Alfred Werner (1866-1919) French born Swiss chemist founded the modern theory on coordination compounds. His theory and pioneering experimental work on metal complexes won for him the Nobel Prize for chemistry in 1913. Werner was the first inorganic chemist to be awarded the nobel prize in chemistry. He is considered at “Father of coordination chemistry”.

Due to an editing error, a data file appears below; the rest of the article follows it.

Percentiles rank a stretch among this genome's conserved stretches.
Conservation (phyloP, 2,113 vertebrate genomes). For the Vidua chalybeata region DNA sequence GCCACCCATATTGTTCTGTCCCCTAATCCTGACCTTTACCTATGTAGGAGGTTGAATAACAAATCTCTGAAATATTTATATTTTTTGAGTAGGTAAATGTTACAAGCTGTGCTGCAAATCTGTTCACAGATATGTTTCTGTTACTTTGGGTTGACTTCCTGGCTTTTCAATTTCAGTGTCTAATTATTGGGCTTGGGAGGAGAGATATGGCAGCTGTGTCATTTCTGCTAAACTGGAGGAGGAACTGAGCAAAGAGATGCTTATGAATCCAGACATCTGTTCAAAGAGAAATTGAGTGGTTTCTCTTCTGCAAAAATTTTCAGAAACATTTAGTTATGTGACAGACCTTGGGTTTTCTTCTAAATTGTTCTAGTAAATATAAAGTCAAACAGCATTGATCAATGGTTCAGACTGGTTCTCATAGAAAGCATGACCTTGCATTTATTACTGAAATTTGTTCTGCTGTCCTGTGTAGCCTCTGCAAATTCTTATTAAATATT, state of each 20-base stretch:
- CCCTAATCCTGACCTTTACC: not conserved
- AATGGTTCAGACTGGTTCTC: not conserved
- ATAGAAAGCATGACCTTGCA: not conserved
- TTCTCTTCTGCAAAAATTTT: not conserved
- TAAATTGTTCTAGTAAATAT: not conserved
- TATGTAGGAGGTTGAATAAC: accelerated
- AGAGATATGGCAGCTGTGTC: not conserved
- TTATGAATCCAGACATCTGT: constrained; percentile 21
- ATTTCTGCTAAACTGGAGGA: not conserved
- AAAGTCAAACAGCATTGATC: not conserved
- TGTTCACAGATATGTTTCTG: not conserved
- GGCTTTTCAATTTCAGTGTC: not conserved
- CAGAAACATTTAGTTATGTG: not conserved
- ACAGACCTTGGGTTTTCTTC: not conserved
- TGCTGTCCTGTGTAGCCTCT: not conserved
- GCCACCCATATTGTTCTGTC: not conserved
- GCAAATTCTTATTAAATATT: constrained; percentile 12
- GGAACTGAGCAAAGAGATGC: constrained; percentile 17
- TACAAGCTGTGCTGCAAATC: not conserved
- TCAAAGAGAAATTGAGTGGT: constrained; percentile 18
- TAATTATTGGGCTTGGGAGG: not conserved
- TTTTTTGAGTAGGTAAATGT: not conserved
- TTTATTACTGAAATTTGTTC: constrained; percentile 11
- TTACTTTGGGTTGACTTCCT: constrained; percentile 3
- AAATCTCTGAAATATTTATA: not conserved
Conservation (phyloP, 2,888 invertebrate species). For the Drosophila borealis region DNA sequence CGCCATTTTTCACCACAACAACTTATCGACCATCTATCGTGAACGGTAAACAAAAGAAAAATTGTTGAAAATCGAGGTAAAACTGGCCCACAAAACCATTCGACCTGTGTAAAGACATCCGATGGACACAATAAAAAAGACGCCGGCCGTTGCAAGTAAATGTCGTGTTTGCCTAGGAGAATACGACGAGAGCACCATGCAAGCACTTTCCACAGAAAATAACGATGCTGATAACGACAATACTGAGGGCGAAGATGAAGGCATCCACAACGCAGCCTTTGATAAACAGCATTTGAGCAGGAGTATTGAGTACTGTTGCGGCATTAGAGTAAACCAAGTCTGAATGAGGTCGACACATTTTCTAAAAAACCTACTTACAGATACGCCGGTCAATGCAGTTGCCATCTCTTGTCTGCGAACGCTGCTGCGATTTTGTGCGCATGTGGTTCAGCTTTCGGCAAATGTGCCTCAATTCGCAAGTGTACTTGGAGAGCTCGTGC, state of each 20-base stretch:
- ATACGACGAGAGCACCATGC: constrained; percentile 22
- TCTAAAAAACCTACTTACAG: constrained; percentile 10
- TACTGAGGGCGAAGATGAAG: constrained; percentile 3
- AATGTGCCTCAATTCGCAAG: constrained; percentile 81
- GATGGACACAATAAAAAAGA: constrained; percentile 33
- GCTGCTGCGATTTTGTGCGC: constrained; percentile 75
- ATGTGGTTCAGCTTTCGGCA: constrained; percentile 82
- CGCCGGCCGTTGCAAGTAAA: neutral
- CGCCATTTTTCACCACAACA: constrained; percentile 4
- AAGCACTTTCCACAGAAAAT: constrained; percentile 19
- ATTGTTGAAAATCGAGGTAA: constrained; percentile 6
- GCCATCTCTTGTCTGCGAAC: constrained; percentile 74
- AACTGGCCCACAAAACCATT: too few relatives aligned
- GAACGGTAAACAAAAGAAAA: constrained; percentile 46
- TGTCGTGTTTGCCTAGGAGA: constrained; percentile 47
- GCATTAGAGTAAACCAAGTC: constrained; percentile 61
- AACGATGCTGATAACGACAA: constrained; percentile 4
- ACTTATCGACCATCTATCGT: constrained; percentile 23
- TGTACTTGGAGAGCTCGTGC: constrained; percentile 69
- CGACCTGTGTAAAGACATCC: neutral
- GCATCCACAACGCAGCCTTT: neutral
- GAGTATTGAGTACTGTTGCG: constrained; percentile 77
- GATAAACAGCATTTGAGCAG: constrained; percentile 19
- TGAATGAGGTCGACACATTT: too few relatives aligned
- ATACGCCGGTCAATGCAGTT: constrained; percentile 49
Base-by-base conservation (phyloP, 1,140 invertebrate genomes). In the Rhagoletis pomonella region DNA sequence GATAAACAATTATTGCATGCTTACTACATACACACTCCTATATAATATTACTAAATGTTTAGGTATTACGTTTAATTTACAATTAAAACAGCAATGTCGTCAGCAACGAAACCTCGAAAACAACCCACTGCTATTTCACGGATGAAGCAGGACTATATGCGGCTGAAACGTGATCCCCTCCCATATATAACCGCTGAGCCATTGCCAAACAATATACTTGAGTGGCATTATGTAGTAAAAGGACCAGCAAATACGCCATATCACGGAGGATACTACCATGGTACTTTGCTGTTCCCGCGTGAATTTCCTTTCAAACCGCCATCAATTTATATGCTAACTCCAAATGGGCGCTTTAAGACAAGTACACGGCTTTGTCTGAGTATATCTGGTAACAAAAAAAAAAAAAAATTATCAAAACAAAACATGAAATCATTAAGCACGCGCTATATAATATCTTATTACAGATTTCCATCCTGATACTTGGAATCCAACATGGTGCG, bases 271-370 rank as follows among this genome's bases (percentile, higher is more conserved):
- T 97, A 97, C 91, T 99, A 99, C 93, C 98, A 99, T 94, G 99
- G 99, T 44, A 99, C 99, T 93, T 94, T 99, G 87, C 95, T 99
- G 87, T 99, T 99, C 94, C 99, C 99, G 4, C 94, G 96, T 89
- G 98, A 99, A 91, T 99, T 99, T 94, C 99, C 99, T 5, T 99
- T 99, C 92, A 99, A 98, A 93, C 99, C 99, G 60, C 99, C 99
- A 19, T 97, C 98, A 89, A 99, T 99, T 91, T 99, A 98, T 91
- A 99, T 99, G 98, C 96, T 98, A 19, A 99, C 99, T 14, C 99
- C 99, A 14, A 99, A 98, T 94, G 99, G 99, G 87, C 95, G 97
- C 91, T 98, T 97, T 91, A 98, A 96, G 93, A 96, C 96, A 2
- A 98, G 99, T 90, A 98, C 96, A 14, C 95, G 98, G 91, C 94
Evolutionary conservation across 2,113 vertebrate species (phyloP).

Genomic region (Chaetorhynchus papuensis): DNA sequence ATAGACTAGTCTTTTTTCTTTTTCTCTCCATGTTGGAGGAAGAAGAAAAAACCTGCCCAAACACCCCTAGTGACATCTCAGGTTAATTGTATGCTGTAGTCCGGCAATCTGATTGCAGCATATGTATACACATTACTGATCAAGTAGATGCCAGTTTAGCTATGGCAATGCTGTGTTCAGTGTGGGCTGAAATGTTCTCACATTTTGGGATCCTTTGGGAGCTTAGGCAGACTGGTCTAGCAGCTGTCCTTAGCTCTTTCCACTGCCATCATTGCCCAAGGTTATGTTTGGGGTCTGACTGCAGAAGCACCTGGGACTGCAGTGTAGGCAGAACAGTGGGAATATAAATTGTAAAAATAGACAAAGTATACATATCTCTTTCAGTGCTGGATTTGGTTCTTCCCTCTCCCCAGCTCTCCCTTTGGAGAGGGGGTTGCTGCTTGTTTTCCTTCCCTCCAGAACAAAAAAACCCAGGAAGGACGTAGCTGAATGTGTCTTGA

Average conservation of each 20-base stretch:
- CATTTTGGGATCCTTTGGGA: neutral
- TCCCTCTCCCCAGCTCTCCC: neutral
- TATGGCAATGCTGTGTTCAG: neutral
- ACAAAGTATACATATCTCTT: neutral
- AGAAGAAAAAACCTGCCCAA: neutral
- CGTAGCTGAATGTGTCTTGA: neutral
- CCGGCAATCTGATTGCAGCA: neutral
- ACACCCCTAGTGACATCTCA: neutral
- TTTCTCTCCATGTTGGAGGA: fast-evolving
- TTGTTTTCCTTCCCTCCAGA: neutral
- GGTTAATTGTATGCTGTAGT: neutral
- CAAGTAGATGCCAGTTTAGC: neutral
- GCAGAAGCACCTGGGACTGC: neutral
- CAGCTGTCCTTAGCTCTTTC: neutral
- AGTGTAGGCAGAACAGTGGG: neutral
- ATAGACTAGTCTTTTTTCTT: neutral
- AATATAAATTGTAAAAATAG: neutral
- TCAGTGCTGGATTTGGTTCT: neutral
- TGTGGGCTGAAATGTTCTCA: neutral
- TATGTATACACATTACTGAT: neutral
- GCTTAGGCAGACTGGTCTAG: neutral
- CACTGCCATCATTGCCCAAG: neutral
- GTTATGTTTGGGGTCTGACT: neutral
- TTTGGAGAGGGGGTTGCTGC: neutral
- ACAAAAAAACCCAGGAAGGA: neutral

Werner represented the first member of the series [Co(NH3)6]Cl3 as follows. In this representation, the primary valency (dotted lines) are satisfied by the three chloride ions. The six secondary valencies (solid lines) are satisfied by the six ammonia molecules.
Defects of Werner’s theory
Werner’s theory describes the structures of many coordination compounds successfully. However, it does not explain the magnetic and spectral properties.